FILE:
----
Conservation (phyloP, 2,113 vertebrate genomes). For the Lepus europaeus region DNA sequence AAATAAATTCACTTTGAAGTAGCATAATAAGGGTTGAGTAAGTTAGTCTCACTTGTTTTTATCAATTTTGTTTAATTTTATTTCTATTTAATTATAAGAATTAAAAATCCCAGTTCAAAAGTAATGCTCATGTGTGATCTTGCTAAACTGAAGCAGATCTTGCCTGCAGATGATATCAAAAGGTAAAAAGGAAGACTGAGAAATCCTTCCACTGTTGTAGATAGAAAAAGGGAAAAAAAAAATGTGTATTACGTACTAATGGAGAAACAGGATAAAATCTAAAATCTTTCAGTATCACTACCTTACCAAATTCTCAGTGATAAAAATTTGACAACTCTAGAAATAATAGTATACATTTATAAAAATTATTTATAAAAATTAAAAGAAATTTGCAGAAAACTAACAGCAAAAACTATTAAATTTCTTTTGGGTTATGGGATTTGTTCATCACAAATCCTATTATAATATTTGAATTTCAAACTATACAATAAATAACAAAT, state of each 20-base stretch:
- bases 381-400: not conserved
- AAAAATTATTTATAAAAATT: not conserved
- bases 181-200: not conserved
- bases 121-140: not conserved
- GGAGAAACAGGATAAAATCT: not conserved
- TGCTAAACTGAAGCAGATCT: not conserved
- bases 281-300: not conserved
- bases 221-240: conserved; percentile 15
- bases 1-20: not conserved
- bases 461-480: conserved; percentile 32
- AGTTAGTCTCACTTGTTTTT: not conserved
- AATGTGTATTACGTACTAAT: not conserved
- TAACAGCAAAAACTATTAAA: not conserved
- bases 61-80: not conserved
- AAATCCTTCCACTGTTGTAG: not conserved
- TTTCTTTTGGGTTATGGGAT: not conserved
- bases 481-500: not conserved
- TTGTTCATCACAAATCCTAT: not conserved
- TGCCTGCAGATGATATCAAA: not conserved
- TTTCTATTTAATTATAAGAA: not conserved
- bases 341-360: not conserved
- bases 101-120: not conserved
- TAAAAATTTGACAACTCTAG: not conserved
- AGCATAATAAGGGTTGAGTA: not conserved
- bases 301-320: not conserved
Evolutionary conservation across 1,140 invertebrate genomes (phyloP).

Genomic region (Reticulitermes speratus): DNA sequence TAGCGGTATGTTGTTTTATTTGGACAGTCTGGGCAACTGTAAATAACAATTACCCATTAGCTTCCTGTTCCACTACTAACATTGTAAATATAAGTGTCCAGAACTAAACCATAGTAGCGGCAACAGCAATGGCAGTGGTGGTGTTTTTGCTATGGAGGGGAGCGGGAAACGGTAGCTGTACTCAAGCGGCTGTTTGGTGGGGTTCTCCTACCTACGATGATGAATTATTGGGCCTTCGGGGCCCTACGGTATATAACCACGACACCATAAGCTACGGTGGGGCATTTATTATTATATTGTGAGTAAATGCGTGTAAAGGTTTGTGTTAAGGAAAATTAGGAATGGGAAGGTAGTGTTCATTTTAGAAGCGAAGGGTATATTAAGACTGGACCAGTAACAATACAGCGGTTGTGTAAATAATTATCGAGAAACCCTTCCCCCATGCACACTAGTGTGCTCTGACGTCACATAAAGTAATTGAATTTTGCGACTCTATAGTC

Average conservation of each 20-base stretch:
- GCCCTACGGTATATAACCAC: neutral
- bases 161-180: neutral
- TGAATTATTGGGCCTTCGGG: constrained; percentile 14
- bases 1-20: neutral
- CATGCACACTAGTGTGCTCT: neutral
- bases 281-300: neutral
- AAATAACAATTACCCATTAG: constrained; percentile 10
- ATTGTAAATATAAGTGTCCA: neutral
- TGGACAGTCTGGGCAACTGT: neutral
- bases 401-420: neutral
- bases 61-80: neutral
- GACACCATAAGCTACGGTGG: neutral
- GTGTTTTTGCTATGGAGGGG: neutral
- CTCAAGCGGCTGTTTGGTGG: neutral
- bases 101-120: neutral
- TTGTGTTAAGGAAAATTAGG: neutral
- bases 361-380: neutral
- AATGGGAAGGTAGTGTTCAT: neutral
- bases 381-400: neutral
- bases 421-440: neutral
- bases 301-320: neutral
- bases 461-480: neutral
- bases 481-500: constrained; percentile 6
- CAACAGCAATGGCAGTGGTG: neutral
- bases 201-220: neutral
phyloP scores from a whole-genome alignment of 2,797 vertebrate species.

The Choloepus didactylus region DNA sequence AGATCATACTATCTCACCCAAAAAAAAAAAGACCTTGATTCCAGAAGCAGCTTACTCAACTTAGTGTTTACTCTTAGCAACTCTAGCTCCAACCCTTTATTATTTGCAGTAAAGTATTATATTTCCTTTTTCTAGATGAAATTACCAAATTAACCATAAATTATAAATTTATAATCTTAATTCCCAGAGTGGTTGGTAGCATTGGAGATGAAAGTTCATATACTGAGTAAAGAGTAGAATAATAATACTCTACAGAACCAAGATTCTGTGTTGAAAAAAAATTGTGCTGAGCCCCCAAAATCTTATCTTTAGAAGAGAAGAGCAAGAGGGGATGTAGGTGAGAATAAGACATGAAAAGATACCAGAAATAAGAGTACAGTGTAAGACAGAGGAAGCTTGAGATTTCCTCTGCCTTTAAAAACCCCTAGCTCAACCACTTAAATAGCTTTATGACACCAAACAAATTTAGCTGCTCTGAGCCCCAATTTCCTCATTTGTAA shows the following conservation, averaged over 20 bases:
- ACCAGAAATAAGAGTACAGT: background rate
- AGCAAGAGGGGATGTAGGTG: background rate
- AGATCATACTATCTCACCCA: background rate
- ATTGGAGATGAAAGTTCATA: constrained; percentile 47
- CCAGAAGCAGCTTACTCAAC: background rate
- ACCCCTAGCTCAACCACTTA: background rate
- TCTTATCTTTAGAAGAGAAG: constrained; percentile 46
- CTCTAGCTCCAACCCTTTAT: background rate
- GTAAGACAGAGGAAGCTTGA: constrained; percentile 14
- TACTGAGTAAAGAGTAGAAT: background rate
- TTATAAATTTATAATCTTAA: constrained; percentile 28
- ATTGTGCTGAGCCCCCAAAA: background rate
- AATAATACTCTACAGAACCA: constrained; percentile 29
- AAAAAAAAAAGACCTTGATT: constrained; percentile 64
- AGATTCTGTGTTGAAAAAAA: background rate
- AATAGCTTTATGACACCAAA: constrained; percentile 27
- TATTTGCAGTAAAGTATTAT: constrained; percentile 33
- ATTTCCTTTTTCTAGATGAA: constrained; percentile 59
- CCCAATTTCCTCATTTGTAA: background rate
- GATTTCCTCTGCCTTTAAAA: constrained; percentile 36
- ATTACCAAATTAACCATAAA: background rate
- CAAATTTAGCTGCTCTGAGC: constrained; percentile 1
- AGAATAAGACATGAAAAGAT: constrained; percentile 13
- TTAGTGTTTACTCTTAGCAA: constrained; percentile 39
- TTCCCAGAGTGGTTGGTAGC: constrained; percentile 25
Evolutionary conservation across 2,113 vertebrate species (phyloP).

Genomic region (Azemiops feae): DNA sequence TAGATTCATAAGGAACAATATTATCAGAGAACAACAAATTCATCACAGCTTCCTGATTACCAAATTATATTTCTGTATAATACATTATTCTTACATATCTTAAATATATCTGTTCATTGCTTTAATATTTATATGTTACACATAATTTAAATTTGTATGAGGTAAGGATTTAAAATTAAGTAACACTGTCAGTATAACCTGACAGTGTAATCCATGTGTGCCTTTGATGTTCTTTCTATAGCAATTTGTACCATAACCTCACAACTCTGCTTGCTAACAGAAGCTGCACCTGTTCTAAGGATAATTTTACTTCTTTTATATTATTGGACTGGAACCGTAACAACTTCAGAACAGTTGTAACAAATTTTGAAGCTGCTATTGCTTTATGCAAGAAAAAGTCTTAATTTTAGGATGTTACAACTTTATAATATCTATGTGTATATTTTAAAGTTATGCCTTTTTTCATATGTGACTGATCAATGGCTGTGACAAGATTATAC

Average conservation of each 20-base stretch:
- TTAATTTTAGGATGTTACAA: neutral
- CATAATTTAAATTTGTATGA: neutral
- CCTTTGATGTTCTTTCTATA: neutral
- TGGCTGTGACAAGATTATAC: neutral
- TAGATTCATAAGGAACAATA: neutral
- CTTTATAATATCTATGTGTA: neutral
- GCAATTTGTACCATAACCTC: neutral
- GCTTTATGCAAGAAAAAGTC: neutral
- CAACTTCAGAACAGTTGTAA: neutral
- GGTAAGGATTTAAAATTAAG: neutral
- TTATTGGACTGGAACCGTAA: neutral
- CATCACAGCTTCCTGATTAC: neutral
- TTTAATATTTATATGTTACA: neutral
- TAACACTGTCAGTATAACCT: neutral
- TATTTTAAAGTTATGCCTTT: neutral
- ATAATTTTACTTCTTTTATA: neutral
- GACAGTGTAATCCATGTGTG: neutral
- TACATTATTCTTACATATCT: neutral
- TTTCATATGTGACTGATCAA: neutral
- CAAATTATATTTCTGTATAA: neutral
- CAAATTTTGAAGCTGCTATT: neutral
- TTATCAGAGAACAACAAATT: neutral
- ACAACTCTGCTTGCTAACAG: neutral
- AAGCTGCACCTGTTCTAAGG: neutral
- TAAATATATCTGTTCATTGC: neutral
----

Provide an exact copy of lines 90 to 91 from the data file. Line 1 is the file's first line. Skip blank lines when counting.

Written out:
- CTTTATAATATCTATGTGTA: neutral
- GCAATTTGTACCATAACCTC: neutral